This was not a one-off incident: since he began writing in the Fifties, Yehuda Amichai's poetry has become part of mainstream Israeli culture. A marital counselling radio programme took its name from an Amichai love poem and his verse has even been quoted in the Supreme Court to decide a legal point. He is popular with young Israelis, who study him at school. 'My own children had to study me,' he says with some amusement. 'My eldest son had to write a paper on me and got a 'C'.'
Israeli writers, he believes, have no choice but to be 'engage'. It is this involvement which gives literature its central position in Israel. 'My poems are political in the deeper sense of the word,' he says. 'Political means to live in your time, to be a man of your time.' Yet he has also made political gestures. In 1982 he contributed a poem to an anthology published as a protest against Israel's invasion of Lebanon. More recently, his name was listed in support of Teddy Kollek's campaign to be re-elected mayor of Jerusalem.
He has lived in Jerusalem for almost 60 years. In 1981 he was awarded the prestigious Israel Prize and he has been tipped for the Nobel Prize. 'He's always searching to understand the complexity of experience,' says Dr Rivka Maoz, who jointly teaches a course on Israeli poetry with Amichai, at the Hebrew University. 'But he's never really writing metaphysical poetry. It's everyday experience, it serves as a common diary. The persona he projects is everyman.'
Amichai has fought in five wars. In the Yom Kippur war he guarded the dead on the Mount of Olives; in the War of Independence, in 1948, he was a member of the legendary Palmach, the crack troops of Israel's pre-state army, and smuggled arms and immigrants into the country. 'Alvarez has said that people in distress need more poetry and write more poetry,' he says.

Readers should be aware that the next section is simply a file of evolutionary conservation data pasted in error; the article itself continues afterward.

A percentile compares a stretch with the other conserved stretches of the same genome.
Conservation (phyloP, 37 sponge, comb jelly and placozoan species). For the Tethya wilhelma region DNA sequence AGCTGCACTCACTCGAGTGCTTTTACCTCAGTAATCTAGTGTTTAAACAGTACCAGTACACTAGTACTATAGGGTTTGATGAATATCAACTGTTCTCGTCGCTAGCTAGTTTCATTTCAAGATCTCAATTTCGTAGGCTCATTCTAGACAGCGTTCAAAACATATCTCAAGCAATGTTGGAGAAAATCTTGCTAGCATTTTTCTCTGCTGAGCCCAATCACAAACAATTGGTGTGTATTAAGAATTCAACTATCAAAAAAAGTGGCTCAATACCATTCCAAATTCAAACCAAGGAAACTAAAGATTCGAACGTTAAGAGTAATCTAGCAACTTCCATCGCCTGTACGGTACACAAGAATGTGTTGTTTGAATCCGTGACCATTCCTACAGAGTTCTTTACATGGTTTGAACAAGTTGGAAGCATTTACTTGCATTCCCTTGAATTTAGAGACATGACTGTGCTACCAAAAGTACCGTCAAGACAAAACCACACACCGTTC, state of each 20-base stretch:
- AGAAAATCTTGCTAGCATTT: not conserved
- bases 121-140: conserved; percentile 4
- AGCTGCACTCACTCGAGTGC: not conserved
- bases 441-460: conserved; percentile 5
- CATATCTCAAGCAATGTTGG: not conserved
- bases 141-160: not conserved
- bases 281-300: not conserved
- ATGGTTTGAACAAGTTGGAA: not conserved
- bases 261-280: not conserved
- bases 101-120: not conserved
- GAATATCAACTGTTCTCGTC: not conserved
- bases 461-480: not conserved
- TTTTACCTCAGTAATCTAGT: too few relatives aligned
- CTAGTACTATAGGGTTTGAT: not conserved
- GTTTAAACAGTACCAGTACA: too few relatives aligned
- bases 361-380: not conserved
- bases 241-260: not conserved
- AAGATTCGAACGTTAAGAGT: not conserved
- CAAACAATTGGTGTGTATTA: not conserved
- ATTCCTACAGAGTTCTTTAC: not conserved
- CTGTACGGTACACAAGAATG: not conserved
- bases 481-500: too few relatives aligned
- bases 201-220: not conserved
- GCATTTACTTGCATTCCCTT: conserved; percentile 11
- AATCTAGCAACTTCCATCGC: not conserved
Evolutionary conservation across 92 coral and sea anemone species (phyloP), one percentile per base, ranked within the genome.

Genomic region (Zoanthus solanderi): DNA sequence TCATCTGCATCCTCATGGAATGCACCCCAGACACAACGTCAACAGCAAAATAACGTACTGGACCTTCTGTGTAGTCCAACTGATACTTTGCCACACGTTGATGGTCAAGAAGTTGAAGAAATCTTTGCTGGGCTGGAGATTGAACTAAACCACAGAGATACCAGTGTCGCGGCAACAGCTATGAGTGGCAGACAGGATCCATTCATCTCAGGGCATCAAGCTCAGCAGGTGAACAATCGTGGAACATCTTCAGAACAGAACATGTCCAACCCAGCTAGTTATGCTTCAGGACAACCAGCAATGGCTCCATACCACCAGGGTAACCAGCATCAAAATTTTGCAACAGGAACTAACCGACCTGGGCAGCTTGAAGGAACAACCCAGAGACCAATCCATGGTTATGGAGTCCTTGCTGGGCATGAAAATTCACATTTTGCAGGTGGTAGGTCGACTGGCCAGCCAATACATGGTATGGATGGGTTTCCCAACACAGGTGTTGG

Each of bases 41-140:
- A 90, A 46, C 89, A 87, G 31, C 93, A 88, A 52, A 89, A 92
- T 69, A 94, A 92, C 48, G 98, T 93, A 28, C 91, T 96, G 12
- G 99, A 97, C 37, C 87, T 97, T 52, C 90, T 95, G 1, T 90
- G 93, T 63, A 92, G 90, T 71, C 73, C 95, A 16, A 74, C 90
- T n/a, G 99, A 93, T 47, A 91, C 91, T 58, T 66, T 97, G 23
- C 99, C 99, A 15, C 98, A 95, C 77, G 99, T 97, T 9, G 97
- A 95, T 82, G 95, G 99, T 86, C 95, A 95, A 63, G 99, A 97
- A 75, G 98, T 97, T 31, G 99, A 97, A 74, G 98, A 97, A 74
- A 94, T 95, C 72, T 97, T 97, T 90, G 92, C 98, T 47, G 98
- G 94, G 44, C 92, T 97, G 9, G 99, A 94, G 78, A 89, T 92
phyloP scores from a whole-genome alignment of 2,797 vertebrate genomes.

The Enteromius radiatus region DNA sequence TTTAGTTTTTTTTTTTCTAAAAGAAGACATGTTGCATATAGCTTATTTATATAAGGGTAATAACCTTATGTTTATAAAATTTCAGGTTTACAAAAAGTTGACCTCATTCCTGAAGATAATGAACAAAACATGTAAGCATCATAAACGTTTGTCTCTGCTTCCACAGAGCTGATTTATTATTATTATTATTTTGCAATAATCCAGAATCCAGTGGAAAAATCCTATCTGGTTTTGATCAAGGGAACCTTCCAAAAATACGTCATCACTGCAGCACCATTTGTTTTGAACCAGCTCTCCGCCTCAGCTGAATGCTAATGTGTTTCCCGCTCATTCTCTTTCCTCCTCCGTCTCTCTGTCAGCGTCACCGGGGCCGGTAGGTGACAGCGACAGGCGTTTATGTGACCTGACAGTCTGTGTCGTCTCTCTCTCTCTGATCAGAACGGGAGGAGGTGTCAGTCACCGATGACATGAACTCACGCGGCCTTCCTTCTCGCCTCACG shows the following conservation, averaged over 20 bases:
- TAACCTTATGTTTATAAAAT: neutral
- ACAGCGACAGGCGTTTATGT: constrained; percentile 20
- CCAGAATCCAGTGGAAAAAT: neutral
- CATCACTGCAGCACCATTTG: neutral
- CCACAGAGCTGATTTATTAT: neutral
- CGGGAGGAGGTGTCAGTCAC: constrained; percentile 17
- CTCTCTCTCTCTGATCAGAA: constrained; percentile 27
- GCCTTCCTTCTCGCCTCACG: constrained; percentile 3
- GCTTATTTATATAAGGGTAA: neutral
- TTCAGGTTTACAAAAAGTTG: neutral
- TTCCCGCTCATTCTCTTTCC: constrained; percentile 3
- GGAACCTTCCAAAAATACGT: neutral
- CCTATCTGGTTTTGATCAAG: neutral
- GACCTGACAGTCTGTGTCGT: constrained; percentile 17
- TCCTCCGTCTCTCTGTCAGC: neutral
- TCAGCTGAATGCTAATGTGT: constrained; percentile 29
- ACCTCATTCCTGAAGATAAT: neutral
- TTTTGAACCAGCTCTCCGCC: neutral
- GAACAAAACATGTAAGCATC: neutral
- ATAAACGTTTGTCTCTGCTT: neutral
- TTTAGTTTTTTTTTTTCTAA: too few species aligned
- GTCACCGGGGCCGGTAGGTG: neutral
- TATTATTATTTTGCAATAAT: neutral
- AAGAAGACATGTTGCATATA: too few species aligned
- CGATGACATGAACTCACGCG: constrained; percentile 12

He arrived in Israel, from Germany, at the age of 12, in 1936. His upbringing was orthodox and his family had him educated in both Hebrew and German, but he has never written in his native tongue. Although he grew up to reject orthodoxy, his poetry is rich in biblical and liturgical references. 'I use it in a very natural way,' he says. 'It's part of my heritage.'
'Of all the people I've ever met in my life, he seems to have the most fertile imagination for metaphor,' says the American poet Robert Friend, who has lived in Jerusalem since the Fifties and translated some of Amichai's early poems. 'He thinks very naturally in metaphor. Everything supplies an idea for a poem and, as he talks to you, you feel that all he has to do is write it down and there is the poem.'
Amichai's poems have just been translated into Chinese and he still tours extensively. Last February he gave a reading in Beijing and a few weeks ago he was reading in London, at the South Bank. It was also the venue of his first appearance in London, in 1967, alongside Auden, John Berryman and Robert Graves. 'There has never been another event like it,' he recalls.
Auden's work influenced his development of modern idiom in Hebrew poetry: Amichai was the first to bring the vernacular of modern Hebrew into literature. He came across Auden's poetry during the Second World War. 'It was summer in the western desert. I was in the British army (Jewish Brigade). There was a sandstorm and the army's mobile library had turned over and all the books were spilling out. One of them was a book of British and American verse, a marvellous anthology - it included Eliot and Auden. It was my first encounter - even before I thought about writing myself.'
Next year, Yehuda Amichai will be 70. Oxford University will be honouring him, in June, with a three-day international conference on his work. No doubt there will be great celebrations in Israel too.Reuse content